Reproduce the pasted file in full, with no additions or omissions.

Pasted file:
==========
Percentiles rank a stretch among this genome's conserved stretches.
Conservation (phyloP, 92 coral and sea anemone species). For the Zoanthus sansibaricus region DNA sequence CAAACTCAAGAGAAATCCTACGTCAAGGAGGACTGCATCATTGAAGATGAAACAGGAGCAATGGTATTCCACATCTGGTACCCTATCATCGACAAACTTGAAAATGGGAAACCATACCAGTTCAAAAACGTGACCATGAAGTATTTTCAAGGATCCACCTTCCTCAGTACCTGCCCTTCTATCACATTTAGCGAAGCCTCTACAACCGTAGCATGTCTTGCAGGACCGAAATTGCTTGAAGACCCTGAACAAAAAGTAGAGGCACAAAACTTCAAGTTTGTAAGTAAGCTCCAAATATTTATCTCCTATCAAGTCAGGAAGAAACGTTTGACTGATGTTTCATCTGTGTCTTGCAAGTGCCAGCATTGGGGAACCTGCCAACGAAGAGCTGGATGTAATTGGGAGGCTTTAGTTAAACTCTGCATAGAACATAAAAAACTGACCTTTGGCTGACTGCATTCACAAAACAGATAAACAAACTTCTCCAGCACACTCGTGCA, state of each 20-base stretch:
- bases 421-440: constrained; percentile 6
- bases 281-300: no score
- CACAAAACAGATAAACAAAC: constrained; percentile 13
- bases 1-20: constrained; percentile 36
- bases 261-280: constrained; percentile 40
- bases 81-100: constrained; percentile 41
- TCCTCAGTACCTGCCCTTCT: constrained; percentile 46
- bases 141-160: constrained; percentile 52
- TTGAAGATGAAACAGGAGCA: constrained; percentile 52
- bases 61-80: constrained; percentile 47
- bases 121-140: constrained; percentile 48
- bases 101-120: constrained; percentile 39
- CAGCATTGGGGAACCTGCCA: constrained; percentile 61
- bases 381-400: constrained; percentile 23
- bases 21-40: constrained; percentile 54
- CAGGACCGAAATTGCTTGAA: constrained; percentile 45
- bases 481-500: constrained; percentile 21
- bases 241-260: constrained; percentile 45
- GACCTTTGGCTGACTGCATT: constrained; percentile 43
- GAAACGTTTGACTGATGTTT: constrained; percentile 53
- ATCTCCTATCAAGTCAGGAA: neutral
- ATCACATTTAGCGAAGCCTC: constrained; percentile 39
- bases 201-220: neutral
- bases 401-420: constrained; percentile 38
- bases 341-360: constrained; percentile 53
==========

Percentiles rank a stretch among this genome's conserved stretches.
Conservation (phyloP, 92 coral and sea anemone species). For the Zoanthus sansibaricus region DNA sequence CAAACTCAAGAGAAATCCTACGTCAAGGAGGACTGCATCATTGAAGATGAAACAGGAGCAATGGTATTCCACATCTGGTACCCTATCATCGACAAACTTGAAAATGGGAAACCATACCAGTTCAAAAACGTGACCATGAAGTATTTTCAAGGATCCACCTTCCTCAGTACCTGCCCTTCTATCACATTTAGCGAAGCCTCTACAACCGTAGCATGTCTTGCAGGACCGAAATTGCTTGAAGACCCTGAACAAAAAGTAGAGGCACAAAACTTCAAGTTTGTAAGTAAGCTCCAAATATTTATCTCCTATCAAGTCAGGAAGAAACGTTTGACTGATGTTTCATCTGTGTCTTGCAAGTGCCAGCATTGGGGAACCTGCCAACGAAGAGCTGGATGTAATTGGGAGGCTTTAGTTAAACTCTGCATAGAACATAAAAAACTGACCTTTGGCTGACTGCATTCACAAAACAGATAAACAAACTTCTCCAGCACACTCGTGCA, state of each 20-base stretch:
- bases 421-440: constrained; percentile 6
- bases 281-300: no score
- CACAAAACAGATAAACAAAC: constrained; percentile 13
- bases 1-20: constrained; percentile 36
- bases 261-280: constrained; percentile 40
- bases 81-100: constrained; percentile 41
- TCCTCAGTACCTGCCCTTCT: constrained; percentile 46
- bases 141-160: constrained; percentile 52
- TTGAAGATGAAACAGGAGCA: constrained; percentile 52
- bases 61-80: constrained; percentile 47
- bases 121-140: constrained; percentile 48
- bases 101-120: constrained; percentile 39
- CAGCATTGGGGAACCTGCCA: constrained; percentile 61
- bases 381-400: constrained; percentile 23
- bases 21-40: constrained; percentile 54
- CAGGACCGAAATTGCTTGAA: constrained; percentile 45
- bases 481-500: constrained; percentile 21
- bases 241-260: constrained; percentile 45
- GACCTTTGGCTGACTGCATT: constrained; percentile 43
- GAAACGTTTGACTGATGTTT: constrained; percentile 53
- ATCTCCTATCAAGTCAGGAA: neutral
- ATCACATTTAGCGAAGCCTC: constrained; percentile 39
- bases 201-220: neutral
- bases 401-420: constrained; percentile 38
- bases 341-360: constrained; percentile 53